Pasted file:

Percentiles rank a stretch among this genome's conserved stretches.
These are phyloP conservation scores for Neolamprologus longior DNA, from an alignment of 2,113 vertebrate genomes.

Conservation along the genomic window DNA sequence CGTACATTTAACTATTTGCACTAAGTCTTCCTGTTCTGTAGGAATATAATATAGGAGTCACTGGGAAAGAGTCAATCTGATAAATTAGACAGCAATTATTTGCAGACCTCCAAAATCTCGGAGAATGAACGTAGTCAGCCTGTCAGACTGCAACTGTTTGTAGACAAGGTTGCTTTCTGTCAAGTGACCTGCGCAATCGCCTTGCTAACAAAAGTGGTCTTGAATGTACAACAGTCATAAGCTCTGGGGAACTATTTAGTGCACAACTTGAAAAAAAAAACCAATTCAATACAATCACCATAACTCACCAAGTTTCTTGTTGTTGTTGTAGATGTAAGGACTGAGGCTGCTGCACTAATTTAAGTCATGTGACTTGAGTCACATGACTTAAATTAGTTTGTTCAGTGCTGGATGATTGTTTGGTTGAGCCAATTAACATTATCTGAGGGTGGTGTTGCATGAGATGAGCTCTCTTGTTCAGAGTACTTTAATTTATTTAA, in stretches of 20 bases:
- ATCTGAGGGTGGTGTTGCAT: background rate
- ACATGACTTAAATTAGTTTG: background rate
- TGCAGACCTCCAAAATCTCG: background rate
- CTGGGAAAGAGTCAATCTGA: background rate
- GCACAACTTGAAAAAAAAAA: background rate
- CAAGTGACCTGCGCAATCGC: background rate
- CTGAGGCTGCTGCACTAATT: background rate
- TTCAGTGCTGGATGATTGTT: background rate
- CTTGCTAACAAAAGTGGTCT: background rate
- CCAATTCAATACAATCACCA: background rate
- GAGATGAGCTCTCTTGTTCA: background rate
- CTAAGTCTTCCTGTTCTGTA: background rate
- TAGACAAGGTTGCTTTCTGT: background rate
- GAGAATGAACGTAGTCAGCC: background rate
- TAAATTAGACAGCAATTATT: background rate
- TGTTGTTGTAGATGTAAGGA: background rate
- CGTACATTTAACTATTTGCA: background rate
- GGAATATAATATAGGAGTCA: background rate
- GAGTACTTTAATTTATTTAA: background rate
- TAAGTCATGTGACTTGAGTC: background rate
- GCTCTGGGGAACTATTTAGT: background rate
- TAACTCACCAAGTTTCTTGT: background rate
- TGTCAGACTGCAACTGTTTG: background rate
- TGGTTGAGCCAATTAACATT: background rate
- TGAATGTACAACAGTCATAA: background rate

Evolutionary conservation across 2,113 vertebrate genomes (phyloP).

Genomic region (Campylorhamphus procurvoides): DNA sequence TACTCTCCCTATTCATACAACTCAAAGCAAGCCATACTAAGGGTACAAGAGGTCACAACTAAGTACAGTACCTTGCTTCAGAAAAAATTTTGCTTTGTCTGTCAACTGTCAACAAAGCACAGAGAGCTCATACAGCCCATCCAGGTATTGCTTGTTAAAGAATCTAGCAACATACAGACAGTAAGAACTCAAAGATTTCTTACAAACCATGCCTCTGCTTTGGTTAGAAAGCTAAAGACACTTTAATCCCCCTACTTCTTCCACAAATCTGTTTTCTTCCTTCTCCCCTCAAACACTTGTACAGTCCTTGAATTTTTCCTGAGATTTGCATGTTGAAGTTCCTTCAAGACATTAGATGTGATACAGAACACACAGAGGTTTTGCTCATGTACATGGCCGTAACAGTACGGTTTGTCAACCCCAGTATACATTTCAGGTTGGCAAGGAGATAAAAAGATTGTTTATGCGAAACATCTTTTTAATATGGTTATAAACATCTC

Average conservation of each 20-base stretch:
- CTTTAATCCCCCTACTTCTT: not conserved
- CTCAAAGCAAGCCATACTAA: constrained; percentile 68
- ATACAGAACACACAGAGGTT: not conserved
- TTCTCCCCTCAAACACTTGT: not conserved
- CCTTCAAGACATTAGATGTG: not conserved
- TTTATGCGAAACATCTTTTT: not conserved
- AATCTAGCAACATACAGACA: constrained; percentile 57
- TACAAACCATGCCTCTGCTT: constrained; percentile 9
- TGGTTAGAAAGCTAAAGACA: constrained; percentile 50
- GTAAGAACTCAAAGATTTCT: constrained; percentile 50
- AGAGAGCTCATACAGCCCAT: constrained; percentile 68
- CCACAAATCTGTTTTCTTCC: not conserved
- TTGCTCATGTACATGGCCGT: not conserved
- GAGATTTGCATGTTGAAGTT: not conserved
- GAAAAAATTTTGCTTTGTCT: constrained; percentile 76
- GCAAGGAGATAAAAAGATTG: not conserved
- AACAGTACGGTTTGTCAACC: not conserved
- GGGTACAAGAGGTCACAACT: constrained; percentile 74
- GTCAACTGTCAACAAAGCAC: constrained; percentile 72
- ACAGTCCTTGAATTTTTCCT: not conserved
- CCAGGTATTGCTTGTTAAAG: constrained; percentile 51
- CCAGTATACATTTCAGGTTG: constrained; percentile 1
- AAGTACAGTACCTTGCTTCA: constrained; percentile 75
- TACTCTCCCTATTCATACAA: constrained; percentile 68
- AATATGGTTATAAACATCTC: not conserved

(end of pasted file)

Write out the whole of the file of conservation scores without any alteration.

Percentiles rank a stretch among this genome's conserved stretches.
These are phyloP conservation scores for Neolamprologus longior DNA, from an alignment of 2,113 vertebrate genomes.

Conservation along the genomic window DNA sequence CGTACATTTAACTATTTGCACTAAGTCTTCCTGTTCTGTAGGAATATAATATAGGAGTCACTGGGAAAGAGTCAATCTGATAAATTAGACAGCAATTATTTGCAGACCTCCAAAATCTCGGAGAATGAACGTAGTCAGCCTGTCAGACTGCAACTGTTTGTAGACAAGGTTGCTTTCTGTCAAGTGACCTGCGCAATCGCCTTGCTAACAAAAGTGGTCTTGAATGTACAACAGTCATAAGCTCTGGGGAACTATTTAGTGCACAACTTGAAAAAAAAAACCAATTCAATACAATCACCATAACTCACCAAGTTTCTTGTTGTTGTTGTAGATGTAAGGACTGAGGCTGCTGCACTAATTTAAGTCATGTGACTTGAGTCACATGACTTAAATTAGTTTGTTCAGTGCTGGATGATTGTTTGGTTGAGCCAATTAACATTATCTGAGGGTGGTGTTGCATGAGATGAGCTCTCTTGTTCAGAGTACTTTAATTTATTTAA, in stretches of 20 bases:
- ATCTGAGGGTGGTGTTGCAT: background rate
- ACATGACTTAAATTAGTTTG: background rate
- TGCAGACCTCCAAAATCTCG: background rate
- CTGGGAAAGAGTCAATCTGA: background rate
- GCACAACTTGAAAAAAAAAA: background rate
- CAAGTGACCTGCGCAATCGC: background rate
- CTGAGGCTGCTGCACTAATT: background rate
- TTCAGTGCTGGATGATTGTT: background rate
- CTTGCTAACAAAAGTGGTCT: background rate
- CCAATTCAATACAATCACCA: background rate
- GAGATGAGCTCTCTTGTTCA: background rate
- CTAAGTCTTCCTGTTCTGTA: background rate
- TAGACAAGGTTGCTTTCTGT: background rate
- GAGAATGAACGTAGTCAGCC: background rate
- TAAATTAGACAGCAATTATT: background rate
- TGTTGTTGTAGATGTAAGGA: background rate
- CGTACATTTAACTATTTGCA: background rate
- GGAATATAATATAGGAGTCA: background rate
- GAGTACTTTAATTTATTTAA: background rate
- TAAGTCATGTGACTTGAGTC: background rate
- GCTCTGGGGAACTATTTAGT: background rate
- TAACTCACCAAGTTTCTTGT: background rate
- TGTCAGACTGCAACTGTTTG: background rate
- TGGTTGAGCCAATTAACATT: background rate
- TGAATGTACAACAGTCATAA: background rate

Evolutionary conservation across 2,113 vertebrate genomes (phyloP).

Genomic region (Campylorhamphus procurvoides): DNA sequence TACTCTCCCTATTCATACAACTCAAAGCAAGCCATACTAAGGGTACAAGAGGTCACAACTAAGTACAGTACCTTGCTTCAGAAAAAATTTTGCTTTGTCTGTCAACTGTCAACAAAGCACAGAGAGCTCATACAGCCCATCCAGGTATTGCTTGTTAAAGAATCTAGCAACATACAGACAGTAAGAACTCAAAGATTTCTTACAAACCATGCCTCTGCTTTGGTTAGAAAGCTAAAGACACTTTAATCCCCCTACTTCTTCCACAAATCTGTTTTCTTCCTTCTCCCCTCAAACACTTGTACAGTCCTTGAATTTTTCCTGAGATTTGCATGTTGAAGTTCCTTCAAGACATTAGATGTGATACAGAACACACAGAGGTTTTGCTCATGTACATGGCCGTAACAGTACGGTTTGTCAACCCCAGTATACATTTCAGGTTGGCAAGGAGATAAAAAGATTGTTTATGCGAAACATCTTTTTAATATGGTTATAAACATCTC

Average conservation of each 20-base stretch:
- CTTTAATCCCCCTACTTCTT: not conserved
- CTCAAAGCAAGCCATACTAA: constrained; percentile 68
- ATACAGAACACACAGAGGTT: not conserved
- TTCTCCCCTCAAACACTTGT: not conserved
- CCTTCAAGACATTAGATGTG: not conserved
- TTTATGCGAAACATCTTTTT: not conserved
- AATCTAGCAACATACAGACA: constrained; percentile 57
- TACAAACCATGCCTCTGCTT: constrained; percentile 9
- TGGTTAGAAAGCTAAAGACA: constrained; percentile 50
- GTAAGAACTCAAAGATTTCT: constrained; percentile 50
- AGAGAGCTCATACAGCCCAT: constrained; percentile 68
- CCACAAATCTGTTTTCTTCC: not conserved
- TTGCTCATGTACATGGCCGT: not conserved
- GAGATTTGCATGTTGAAGTT: not conserved
- GAAAAAATTTTGCTTTGTCT: constrained; percentile 76
- GCAAGGAGATAAAAAGATTG: not conserved
- AACAGTACGGTTTGTCAACC: not conserved
- GGGTACAAGAGGTCACAACT: constrained; percentile 74
- GTCAACTGTCAACAAAGCAC: constrained; percentile 72
- ACAGTCCTTGAATTTTTCCT: not conserved
- CCAGGTATTGCTTGTTAAAG: constrained; percentile 51
- CCAGTATACATTTCAGGTTG: constrained; percentile 1
- AAGTACAGTACCTTGCTTCA: constrained; percentile 75
- TACTCTCCCTATTCATACAA: constrained; percentile 68
- AATATGGTTATAAACATCTC: not conserved